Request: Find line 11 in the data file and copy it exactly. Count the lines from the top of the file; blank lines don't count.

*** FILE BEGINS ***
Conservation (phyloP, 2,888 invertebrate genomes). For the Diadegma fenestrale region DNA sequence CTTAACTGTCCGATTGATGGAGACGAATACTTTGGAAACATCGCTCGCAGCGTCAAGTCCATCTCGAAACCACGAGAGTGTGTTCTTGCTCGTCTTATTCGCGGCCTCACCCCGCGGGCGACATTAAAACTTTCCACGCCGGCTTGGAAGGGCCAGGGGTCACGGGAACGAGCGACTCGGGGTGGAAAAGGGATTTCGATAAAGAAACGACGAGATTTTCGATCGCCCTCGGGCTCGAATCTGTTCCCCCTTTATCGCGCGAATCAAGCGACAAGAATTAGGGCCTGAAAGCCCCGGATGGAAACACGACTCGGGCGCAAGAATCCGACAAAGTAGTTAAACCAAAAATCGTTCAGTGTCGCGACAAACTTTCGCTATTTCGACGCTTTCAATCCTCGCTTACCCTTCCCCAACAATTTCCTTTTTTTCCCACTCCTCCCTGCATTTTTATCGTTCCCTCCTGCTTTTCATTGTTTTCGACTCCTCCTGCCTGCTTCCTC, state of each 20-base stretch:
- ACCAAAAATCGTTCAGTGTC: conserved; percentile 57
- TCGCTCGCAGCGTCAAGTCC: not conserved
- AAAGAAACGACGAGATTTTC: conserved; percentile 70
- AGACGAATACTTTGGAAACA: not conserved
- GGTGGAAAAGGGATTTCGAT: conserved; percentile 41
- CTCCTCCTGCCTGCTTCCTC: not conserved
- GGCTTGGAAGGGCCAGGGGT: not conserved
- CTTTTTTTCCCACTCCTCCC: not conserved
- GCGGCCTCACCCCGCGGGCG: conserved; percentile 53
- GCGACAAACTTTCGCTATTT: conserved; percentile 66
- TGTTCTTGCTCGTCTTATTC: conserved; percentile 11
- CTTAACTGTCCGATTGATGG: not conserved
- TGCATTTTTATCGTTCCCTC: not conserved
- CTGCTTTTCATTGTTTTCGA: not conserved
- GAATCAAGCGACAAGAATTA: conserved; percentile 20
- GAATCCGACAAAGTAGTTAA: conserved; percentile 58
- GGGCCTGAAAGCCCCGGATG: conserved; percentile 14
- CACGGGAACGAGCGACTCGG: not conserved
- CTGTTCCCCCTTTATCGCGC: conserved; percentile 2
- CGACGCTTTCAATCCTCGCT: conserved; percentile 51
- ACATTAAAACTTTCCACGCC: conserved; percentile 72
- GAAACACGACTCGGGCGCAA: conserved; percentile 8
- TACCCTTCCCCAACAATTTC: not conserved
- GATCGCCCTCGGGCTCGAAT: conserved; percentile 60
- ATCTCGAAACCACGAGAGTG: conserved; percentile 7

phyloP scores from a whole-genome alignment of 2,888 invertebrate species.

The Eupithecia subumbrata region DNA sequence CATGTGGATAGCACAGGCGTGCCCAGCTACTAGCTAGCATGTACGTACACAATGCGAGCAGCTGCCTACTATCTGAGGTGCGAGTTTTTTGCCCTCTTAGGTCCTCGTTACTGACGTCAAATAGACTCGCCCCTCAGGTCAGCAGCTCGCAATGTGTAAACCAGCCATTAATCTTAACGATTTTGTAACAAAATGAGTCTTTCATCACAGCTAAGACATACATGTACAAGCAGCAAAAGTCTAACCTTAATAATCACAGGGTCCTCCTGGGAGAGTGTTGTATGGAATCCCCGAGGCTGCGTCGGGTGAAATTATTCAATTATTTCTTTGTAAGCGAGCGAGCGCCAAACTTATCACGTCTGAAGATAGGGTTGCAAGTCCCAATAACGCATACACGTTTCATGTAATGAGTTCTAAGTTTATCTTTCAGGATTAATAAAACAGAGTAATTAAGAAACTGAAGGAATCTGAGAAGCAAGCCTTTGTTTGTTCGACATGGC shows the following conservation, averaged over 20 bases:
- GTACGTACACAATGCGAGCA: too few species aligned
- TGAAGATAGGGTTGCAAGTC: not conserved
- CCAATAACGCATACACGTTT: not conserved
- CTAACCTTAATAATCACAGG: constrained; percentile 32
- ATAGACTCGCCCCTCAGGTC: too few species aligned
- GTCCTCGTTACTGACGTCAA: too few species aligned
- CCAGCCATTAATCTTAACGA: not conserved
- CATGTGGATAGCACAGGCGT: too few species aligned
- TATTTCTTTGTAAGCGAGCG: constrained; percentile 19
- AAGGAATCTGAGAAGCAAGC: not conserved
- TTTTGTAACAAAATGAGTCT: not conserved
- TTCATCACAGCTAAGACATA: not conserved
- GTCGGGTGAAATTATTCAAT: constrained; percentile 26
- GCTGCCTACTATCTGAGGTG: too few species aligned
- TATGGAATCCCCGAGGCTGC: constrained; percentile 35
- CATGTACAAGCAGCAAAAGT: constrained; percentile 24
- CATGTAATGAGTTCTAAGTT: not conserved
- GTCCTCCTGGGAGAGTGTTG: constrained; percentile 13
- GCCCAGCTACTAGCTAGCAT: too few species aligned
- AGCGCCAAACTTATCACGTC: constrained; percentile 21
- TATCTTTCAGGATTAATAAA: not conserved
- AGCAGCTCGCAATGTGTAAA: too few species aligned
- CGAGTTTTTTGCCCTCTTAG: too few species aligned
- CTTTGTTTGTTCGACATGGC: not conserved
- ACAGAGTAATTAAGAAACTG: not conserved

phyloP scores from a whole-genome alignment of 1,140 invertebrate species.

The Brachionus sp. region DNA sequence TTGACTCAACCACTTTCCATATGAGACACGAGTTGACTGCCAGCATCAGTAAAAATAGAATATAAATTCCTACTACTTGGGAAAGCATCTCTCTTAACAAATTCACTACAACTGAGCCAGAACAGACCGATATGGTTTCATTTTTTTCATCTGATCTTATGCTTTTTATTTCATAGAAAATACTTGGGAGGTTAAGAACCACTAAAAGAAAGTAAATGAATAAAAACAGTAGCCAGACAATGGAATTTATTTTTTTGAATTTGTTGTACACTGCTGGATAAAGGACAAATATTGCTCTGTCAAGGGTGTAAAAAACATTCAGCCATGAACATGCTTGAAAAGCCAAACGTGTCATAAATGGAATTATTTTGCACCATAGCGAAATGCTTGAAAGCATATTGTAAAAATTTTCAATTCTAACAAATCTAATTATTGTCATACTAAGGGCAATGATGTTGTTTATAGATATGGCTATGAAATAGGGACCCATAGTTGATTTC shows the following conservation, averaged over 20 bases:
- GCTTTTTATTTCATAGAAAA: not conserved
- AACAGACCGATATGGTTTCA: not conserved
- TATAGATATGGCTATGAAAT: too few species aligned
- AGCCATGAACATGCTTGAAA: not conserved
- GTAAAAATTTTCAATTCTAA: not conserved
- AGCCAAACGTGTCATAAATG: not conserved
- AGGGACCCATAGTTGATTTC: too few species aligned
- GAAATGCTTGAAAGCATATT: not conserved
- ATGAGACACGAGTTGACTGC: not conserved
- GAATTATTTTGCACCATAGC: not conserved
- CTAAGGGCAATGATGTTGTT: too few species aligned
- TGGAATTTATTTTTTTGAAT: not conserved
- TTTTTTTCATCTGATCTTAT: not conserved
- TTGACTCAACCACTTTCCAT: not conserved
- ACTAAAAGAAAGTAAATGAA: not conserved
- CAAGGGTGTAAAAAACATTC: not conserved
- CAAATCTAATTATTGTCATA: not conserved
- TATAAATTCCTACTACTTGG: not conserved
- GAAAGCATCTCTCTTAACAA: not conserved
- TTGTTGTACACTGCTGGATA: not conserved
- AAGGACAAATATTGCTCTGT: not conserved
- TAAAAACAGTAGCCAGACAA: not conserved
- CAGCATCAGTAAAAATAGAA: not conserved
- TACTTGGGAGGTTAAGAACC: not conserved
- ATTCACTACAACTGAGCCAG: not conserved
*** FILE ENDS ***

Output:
- GCGACAAACTTTCGCTATTT: conserved; percentile 66